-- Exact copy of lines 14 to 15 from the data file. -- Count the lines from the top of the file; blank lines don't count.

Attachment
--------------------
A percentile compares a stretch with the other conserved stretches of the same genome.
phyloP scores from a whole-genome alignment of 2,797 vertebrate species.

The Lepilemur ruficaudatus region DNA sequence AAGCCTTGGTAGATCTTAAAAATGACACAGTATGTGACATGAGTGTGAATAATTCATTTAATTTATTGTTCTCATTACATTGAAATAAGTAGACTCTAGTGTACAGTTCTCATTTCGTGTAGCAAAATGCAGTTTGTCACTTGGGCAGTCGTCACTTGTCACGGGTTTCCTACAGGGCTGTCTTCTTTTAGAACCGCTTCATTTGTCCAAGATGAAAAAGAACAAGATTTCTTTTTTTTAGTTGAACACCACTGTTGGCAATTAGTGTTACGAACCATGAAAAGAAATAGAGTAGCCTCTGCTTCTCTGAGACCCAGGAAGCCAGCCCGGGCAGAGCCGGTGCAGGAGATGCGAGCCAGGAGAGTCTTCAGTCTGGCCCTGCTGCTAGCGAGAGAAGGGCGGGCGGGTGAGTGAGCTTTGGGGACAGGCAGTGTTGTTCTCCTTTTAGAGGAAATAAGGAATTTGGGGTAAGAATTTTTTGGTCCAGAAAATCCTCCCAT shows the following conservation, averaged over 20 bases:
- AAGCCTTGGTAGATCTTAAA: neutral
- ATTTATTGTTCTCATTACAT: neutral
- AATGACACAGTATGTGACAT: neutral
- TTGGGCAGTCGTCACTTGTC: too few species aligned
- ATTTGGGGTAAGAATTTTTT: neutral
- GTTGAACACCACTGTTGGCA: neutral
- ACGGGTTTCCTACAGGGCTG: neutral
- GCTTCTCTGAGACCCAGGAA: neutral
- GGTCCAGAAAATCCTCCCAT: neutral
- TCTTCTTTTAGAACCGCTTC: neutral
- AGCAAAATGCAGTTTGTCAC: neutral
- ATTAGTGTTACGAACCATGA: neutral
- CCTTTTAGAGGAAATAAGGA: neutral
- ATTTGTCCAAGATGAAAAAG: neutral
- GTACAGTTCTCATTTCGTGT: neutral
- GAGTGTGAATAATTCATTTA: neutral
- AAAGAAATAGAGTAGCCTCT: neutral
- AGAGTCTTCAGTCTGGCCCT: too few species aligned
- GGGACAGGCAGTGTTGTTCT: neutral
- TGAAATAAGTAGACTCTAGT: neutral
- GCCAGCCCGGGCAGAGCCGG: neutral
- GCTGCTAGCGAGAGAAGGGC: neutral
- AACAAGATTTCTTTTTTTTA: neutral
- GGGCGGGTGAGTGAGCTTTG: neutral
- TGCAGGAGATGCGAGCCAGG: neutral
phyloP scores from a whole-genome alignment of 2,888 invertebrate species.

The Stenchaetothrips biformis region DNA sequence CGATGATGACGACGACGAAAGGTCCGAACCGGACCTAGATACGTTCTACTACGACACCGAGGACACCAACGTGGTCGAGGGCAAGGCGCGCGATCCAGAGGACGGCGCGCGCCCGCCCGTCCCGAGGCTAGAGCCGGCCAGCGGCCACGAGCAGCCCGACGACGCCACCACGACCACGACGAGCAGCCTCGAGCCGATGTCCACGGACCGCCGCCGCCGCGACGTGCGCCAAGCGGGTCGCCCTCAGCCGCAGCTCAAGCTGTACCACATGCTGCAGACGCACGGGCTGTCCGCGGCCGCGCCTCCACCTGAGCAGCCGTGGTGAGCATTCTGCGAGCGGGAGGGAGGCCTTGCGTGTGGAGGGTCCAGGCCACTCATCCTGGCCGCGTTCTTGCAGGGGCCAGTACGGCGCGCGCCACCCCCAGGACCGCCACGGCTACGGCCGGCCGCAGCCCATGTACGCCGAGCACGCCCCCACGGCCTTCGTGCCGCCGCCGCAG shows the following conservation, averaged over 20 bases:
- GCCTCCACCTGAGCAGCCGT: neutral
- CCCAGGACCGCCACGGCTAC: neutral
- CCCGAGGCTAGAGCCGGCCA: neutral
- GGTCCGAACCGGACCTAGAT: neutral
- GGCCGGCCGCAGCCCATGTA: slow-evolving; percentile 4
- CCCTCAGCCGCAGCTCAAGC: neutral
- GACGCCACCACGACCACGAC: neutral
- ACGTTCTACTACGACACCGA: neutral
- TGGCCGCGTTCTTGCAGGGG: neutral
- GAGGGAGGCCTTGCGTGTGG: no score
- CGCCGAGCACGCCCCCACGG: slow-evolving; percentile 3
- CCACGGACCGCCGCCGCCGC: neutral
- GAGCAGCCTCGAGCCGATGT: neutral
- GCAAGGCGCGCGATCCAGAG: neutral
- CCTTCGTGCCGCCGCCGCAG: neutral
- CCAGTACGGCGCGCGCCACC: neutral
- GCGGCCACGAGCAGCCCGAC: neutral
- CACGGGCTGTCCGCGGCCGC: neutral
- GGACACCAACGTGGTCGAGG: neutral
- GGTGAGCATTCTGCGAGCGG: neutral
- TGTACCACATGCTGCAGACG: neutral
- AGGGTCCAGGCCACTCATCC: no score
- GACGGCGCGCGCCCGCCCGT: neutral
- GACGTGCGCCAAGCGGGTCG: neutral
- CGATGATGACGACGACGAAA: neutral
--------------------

- AGCAAAATGCAGTTTGTCAC: neutral
- ATTAGTGTTACGAACCATGA: neutral